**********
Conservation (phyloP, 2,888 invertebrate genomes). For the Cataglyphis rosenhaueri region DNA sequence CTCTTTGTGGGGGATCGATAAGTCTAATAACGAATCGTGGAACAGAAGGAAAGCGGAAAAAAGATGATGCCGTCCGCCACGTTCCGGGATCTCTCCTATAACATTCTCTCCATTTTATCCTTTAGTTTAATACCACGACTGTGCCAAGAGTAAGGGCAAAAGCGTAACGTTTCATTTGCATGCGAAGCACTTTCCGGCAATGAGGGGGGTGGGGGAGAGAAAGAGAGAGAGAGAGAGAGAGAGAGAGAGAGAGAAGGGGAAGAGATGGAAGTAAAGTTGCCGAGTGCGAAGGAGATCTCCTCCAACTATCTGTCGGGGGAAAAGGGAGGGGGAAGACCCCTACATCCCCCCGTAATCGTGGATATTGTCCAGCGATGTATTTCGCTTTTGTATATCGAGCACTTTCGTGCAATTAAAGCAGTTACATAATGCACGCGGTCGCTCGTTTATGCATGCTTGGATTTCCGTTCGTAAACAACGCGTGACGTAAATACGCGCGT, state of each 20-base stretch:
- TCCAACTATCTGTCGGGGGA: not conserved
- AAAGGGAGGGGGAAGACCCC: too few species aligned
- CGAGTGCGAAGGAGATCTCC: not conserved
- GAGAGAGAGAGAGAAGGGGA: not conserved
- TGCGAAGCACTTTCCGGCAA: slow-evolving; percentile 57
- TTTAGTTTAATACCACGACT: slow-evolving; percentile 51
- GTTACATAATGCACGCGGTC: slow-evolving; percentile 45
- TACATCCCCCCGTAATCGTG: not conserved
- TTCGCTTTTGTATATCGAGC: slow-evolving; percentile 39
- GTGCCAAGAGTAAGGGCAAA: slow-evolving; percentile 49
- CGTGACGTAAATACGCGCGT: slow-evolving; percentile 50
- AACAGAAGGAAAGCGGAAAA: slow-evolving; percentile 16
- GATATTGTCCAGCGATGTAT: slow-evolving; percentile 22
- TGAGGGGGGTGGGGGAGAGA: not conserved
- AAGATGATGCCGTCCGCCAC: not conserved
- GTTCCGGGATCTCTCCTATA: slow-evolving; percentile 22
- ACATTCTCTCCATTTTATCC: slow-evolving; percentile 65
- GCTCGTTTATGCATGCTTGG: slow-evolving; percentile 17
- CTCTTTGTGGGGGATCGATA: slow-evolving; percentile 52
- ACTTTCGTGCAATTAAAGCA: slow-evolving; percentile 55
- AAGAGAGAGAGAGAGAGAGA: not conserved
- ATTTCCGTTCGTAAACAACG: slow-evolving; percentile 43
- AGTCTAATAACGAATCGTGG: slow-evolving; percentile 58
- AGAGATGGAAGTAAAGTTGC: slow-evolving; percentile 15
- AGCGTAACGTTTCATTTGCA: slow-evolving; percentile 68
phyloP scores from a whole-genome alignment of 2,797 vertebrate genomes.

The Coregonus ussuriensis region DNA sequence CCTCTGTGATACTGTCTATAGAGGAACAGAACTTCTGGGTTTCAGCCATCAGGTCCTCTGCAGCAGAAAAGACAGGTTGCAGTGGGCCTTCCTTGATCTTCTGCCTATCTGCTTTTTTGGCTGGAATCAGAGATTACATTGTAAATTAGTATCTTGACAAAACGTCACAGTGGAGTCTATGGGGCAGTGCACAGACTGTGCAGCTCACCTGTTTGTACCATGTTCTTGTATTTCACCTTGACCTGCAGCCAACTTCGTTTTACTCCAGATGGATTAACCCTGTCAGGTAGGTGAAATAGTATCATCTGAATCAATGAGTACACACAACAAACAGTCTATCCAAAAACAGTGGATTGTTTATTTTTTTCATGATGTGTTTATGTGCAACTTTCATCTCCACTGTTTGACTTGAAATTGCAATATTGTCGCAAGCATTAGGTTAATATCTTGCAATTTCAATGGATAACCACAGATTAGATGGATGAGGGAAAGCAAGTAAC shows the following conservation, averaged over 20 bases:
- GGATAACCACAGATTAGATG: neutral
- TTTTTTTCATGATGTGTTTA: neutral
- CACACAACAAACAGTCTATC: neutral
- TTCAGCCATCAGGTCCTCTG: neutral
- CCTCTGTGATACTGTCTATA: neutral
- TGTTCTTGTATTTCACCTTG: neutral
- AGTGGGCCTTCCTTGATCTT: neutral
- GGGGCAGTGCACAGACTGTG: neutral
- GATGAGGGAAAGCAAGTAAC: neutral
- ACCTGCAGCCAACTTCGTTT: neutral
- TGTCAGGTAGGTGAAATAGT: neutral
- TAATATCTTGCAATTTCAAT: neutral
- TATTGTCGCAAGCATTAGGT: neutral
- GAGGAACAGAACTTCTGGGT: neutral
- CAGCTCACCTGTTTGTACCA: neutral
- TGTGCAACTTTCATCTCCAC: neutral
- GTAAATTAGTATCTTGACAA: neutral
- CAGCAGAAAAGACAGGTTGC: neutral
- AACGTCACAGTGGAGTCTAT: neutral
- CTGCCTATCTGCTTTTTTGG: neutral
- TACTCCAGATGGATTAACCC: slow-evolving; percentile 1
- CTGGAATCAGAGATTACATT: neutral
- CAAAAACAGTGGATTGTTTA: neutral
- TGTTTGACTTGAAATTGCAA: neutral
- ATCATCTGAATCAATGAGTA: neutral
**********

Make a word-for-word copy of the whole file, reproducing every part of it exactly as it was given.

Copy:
Conservation (phyloP, 2,888 invertebrate genomes). For the Cataglyphis rosenhaueri region DNA sequence CTCTTTGTGGGGGATCGATAAGTCTAATAACGAATCGTGGAACAGAAGGAAAGCGGAAAAAAGATGATGCCGTCCGCCACGTTCCGGGATCTCTCCTATAACATTCTCTCCATTTTATCCTTTAGTTTAATACCACGACTGTGCCAAGAGTAAGGGCAAAAGCGTAACGTTTCATTTGCATGCGAAGCACTTTCCGGCAATGAGGGGGGTGGGGGAGAGAAAGAGAGAGAGAGAGAGAGAGAGAGAGAGAGAGAAGGGGAAGAGATGGAAGTAAAGTTGCCGAGTGCGAAGGAGATCTCCTCCAACTATCTGTCGGGGGAAAAGGGAGGGGGAAGACCCCTACATCCCCCCGTAATCGTGGATATTGTCCAGCGATGTATTTCGCTTTTGTATATCGAGCACTTTCGTGCAATTAAAGCAGTTACATAATGCACGCGGTCGCTCGTTTATGCATGCTTGGATTTCCGTTCGTAAACAACGCGTGACGTAAATACGCGCGT, state of each 20-base stretch:
- TCCAACTATCTGTCGGGGGA: not conserved
- AAAGGGAGGGGGAAGACCCC: too few species aligned
- CGAGTGCGAAGGAGATCTCC: not conserved
- GAGAGAGAGAGAGAAGGGGA: not conserved
- TGCGAAGCACTTTCCGGCAA: slow-evolving; percentile 57
- TTTAGTTTAATACCACGACT: slow-evolving; percentile 51
- GTTACATAATGCACGCGGTC: slow-evolving; percentile 45
- TACATCCCCCCGTAATCGTG: not conserved
- TTCGCTTTTGTATATCGAGC: slow-evolving; percentile 39
- GTGCCAAGAGTAAGGGCAAA: slow-evolving; percentile 49
- CGTGACGTAAATACGCGCGT: slow-evolving; percentile 50
- AACAGAAGGAAAGCGGAAAA: slow-evolving; percentile 16
- GATATTGTCCAGCGATGTAT: slow-evolving; percentile 22
- TGAGGGGGGTGGGGGAGAGA: not conserved
- AAGATGATGCCGTCCGCCAC: not conserved
- GTTCCGGGATCTCTCCTATA: slow-evolving; percentile 22
- ACATTCTCTCCATTTTATCC: slow-evolving; percentile 65
- GCTCGTTTATGCATGCTTGG: slow-evolving; percentile 17
- CTCTTTGTGGGGGATCGATA: slow-evolving; percentile 52
- ACTTTCGTGCAATTAAAGCA: slow-evolving; percentile 55
- AAGAGAGAGAGAGAGAGAGA: not conserved
- ATTTCCGTTCGTAAACAACG: slow-evolving; percentile 43
- AGTCTAATAACGAATCGTGG: slow-evolving; percentile 58
- AGAGATGGAAGTAAAGTTGC: slow-evolving; percentile 15
- AGCGTAACGTTTCATTTGCA: slow-evolving; percentile 68
phyloP scores from a whole-genome alignment of 2,797 vertebrate genomes.

The Coregonus ussuriensis region DNA sequence CCTCTGTGATACTGTCTATAGAGGAACAGAACTTCTGGGTTTCAGCCATCAGGTCCTCTGCAGCAGAAAAGACAGGTTGCAGTGGGCCTTCCTTGATCTTCTGCCTATCTGCTTTTTTGGCTGGAATCAGAGATTACATTGTAAATTAGTATCTTGACAAAACGTCACAGTGGAGTCTATGGGGCAGTGCACAGACTGTGCAGCTCACCTGTTTGTACCATGTTCTTGTATTTCACCTTGACCTGCAGCCAACTTCGTTTTACTCCAGATGGATTAACCCTGTCAGGTAGGTGAAATAGTATCATCTGAATCAATGAGTACACACAACAAACAGTCTATCCAAAAACAGTGGATTGTTTATTTTTTTCATGATGTGTTTATGTGCAACTTTCATCTCCACTGTTTGACTTGAAATTGCAATATTGTCGCAAGCATTAGGTTAATATCTTGCAATTTCAATGGATAACCACAGATTAGATGGATGAGGGAAAGCAAGTAAC shows the following conservation, averaged over 20 bases:
- GGATAACCACAGATTAGATG: neutral
- TTTTTTTCATGATGTGTTTA: neutral
- CACACAACAAACAGTCTATC: neutral
- TTCAGCCATCAGGTCCTCTG: neutral
- CCTCTGTGATACTGTCTATA: neutral
- TGTTCTTGTATTTCACCTTG: neutral
- AGTGGGCCTTCCTTGATCTT: neutral
- GGGGCAGTGCACAGACTGTG: neutral
- GATGAGGGAAAGCAAGTAAC: neutral
- ACCTGCAGCCAACTTCGTTT: neutral
- TGTCAGGTAGGTGAAATAGT: neutral
- TAATATCTTGCAATTTCAAT: neutral
- TATTGTCGCAAGCATTAGGT: neutral
- GAGGAACAGAACTTCTGGGT: neutral
- CAGCTCACCTGTTTGTACCA: neutral
- TGTGCAACTTTCATCTCCAC: neutral
- GTAAATTAGTATCTTGACAA: neutral
- CAGCAGAAAAGACAGGTTGC: neutral
- AACGTCACAGTGGAGTCTAT: neutral
- CTGCCTATCTGCTTTTTTGG: neutral
- TACTCCAGATGGATTAACCC: slow-evolving; percentile 1
- CTGGAATCAGAGATTACATT: neutral
- CAAAAACAGTGGATTGTTTA: neutral
- TGTTTGACTTGAAATTGCAA: neutral
- ATCATCTGAATCAATGAGTA: neutral